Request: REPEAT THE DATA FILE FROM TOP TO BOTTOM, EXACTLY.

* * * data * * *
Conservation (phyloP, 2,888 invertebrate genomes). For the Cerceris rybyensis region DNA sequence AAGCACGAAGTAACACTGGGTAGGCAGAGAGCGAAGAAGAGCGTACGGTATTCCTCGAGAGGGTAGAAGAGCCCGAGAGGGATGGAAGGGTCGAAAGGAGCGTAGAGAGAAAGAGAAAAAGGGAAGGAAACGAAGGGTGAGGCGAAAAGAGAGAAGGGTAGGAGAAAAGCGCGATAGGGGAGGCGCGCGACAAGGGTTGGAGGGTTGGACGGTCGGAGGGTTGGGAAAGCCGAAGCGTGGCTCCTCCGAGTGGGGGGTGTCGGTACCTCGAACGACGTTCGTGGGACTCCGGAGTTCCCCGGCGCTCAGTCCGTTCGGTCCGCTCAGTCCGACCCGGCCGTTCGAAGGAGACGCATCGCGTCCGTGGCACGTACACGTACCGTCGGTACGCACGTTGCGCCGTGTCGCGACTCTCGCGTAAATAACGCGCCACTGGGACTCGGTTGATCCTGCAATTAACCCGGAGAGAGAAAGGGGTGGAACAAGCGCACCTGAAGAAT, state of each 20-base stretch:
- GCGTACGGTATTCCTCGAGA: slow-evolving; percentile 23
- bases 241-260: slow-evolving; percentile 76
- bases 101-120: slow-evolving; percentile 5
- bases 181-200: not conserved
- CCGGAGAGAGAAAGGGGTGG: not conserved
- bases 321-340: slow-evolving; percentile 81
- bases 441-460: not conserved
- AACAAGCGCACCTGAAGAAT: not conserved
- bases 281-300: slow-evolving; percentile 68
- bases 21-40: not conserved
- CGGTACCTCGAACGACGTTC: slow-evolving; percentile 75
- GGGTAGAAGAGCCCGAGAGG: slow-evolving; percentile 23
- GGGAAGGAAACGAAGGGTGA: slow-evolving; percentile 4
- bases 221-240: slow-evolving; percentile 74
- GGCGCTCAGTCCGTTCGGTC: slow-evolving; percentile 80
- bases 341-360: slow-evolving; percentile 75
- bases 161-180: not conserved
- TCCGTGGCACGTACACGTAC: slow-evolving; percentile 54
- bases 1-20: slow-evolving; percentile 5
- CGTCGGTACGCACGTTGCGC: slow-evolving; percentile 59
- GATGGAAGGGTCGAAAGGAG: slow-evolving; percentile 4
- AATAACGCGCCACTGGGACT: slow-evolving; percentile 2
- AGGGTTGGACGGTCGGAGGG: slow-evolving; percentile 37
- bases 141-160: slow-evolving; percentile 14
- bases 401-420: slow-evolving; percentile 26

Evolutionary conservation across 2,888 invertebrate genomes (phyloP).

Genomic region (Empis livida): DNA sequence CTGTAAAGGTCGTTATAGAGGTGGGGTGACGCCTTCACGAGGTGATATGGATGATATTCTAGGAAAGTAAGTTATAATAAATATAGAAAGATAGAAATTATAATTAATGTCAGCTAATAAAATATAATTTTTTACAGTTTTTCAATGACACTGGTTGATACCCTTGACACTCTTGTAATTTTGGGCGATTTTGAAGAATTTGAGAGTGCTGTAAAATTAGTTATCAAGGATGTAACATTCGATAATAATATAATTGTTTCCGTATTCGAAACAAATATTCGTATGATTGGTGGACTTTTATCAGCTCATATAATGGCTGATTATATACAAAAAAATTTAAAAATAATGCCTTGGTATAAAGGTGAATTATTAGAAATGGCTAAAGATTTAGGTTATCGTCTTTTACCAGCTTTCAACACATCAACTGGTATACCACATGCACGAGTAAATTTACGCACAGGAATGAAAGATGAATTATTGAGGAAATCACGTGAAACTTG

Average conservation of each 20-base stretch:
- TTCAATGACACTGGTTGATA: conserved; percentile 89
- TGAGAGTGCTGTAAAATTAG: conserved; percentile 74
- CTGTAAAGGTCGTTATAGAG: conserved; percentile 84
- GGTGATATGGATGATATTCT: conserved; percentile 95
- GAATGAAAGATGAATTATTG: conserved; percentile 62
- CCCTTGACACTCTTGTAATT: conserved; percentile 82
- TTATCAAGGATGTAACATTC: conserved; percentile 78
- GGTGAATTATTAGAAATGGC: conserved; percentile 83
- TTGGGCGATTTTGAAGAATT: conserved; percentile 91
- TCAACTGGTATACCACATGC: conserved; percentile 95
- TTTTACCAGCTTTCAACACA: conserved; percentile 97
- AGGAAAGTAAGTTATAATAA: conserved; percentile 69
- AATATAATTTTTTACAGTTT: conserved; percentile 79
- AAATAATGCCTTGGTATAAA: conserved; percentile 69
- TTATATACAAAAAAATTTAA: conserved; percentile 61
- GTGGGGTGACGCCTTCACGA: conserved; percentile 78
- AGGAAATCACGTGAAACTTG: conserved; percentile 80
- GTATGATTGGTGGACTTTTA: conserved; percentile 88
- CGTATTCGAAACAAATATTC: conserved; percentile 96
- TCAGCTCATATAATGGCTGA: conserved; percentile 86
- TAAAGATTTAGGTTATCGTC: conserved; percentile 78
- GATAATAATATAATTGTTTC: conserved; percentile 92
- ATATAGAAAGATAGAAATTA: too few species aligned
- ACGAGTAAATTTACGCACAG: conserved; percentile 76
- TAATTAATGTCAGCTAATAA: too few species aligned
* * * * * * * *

Conservation (phyloP, 2,888 invertebrate genomes). For the Cerceris rybyensis region DNA sequence AAGCACGAAGTAACACTGGGTAGGCAGAGAGCGAAGAAGAGCGTACGGTATTCCTCGAGAGGGTAGAAGAGCCCGAGAGGGATGGAAGGGTCGAAAGGAGCGTAGAGAGAAAGAGAAAAAGGGAAGGAAACGAAGGGTGAGGCGAAAAGAGAGAAGGGTAGGAGAAAAGCGCGATAGGGGAGGCGCGCGACAAGGGTTGGAGGGTTGGACGGTCGGAGGGTTGGGAAAGCCGAAGCGTGGCTCCTCCGAGTGGGGGGTGTCGGTACCTCGAACGACGTTCGTGGGACTCCGGAGTTCCCCGGCGCTCAGTCCGTTCGGTCCGCTCAGTCCGACCCGGCCGTTCGAAGGAGACGCATCGCGTCCGTGGCACGTACACGTACCGTCGGTACGCACGTTGCGCCGTGTCGCGACTCTCGCGTAAATAACGCGCCACTGGGACTCGGTTGATCCTGCAATTAACCCGGAGAGAGAAAGGGGTGGAACAAGCGCACCTGAAGAAT, state of each 20-base stretch:
- GCGTACGGTATTCCTCGAGA: slow-evolving; percentile 23
- bases 241-260: slow-evolving; percentile 76
- bases 101-120: slow-evolving; percentile 5
- bases 181-200: not conserved
- CCGGAGAGAGAAAGGGGTGG: not conserved
- bases 321-340: slow-evolving; percentile 81
- bases 441-460: not conserved
- AACAAGCGCACCTGAAGAAT: not conserved
- bases 281-300: slow-evolving; percentile 68
- bases 21-40: not conserved
- CGGTACCTCGAACGACGTTC: slow-evolving; percentile 75
- GGGTAGAAGAGCCCGAGAGG: slow-evolving; percentile 23
- GGGAAGGAAACGAAGGGTGA: slow-evolving; percentile 4
- bases 221-240: slow-evolving; percentile 74
- GGCGCTCAGTCCGTTCGGTC: slow-evolving; percentile 80
- bases 341-360: slow-evolving; percentile 75
- bases 161-180: not conserved
- TCCGTGGCACGTACACGTAC: slow-evolving; percentile 54
- bases 1-20: slow-evolving; percentile 5
- CGTCGGTACGCACGTTGCGC: slow-evolving; percentile 59
- GATGGAAGGGTCGAAAGGAG: slow-evolving; percentile 4
- AATAACGCGCCACTGGGACT: slow-evolving; percentile 2
- AGGGTTGGACGGTCGGAGGG: slow-evolving; percentile 37
- bases 141-160: slow-evolving; percentile 14
- bases 401-420: slow-evolving; percentile 26

Evolutionary conservation across 2,888 invertebrate genomes (phyloP).

Genomic region (Empis livida): DNA sequence CTGTAAAGGTCGTTATAGAGGTGGGGTGACGCCTTCACGAGGTGATATGGATGATATTCTAGGAAAGTAAGTTATAATAAATATAGAAAGATAGAAATTATAATTAATGTCAGCTAATAAAATATAATTTTTTACAGTTTTTCAATGACACTGGTTGATACCCTTGACACTCTTGTAATTTTGGGCGATTTTGAAGAATTTGAGAGTGCTGTAAAATTAGTTATCAAGGATGTAACATTCGATAATAATATAATTGTTTCCGTATTCGAAACAAATATTCGTATGATTGGTGGACTTTTATCAGCTCATATAATGGCTGATTATATACAAAAAAATTTAAAAATAATGCCTTGGTATAAAGGTGAATTATTAGAAATGGCTAAAGATTTAGGTTATCGTCTTTTACCAGCTTTCAACACATCAACTGGTATACCACATGCACGAGTAAATTTACGCACAGGAATGAAAGATGAATTATTGAGGAAATCACGTGAAACTTG

Average conservation of each 20-base stretch:
- TTCAATGACACTGGTTGATA: conserved; percentile 89
- TGAGAGTGCTGTAAAATTAG: conserved; percentile 74
- CTGTAAAGGTCGTTATAGAG: conserved; percentile 84
- GGTGATATGGATGATATTCT: conserved; percentile 95
- GAATGAAAGATGAATTATTG: conserved; percentile 62
- CCCTTGACACTCTTGTAATT: conserved; percentile 82
- TTATCAAGGATGTAACATTC: conserved; percentile 78
- GGTGAATTATTAGAAATGGC: conserved; percentile 83
- TTGGGCGATTTTGAAGAATT: conserved; percentile 91
- TCAACTGGTATACCACATGC: conserved; percentile 95
- TTTTACCAGCTTTCAACACA: conserved; percentile 97
- AGGAAAGTAAGTTATAATAA: conserved; percentile 69
- AATATAATTTTTTACAGTTT: conserved; percentile 79
- AAATAATGCCTTGGTATAAA: conserved; percentile 69
- TTATATACAAAAAAATTTAA: conserved; percentile 61
- GTGGGGTGACGCCTTCACGA: conserved; percentile 78
- AGGAAATCACGTGAAACTTG: conserved; percentile 80
- GTATGATTGGTGGACTTTTA: conserved; percentile 88
- CGTATTCGAAACAAATATTC: conserved; percentile 96
- TCAGCTCATATAATGGCTGA: conserved; percentile 86
- TAAAGATTTAGGTTATCGTC: conserved; percentile 78
- GATAATAATATAATTGTTTC: conserved; percentile 92
- ATATAGAAAGATAGAAATTA: too few species aligned
- ACGAGTAAATTTACGCACAG: conserved; percentile 76
- TAATTAATGTCAGCTAATAA: too few species aligned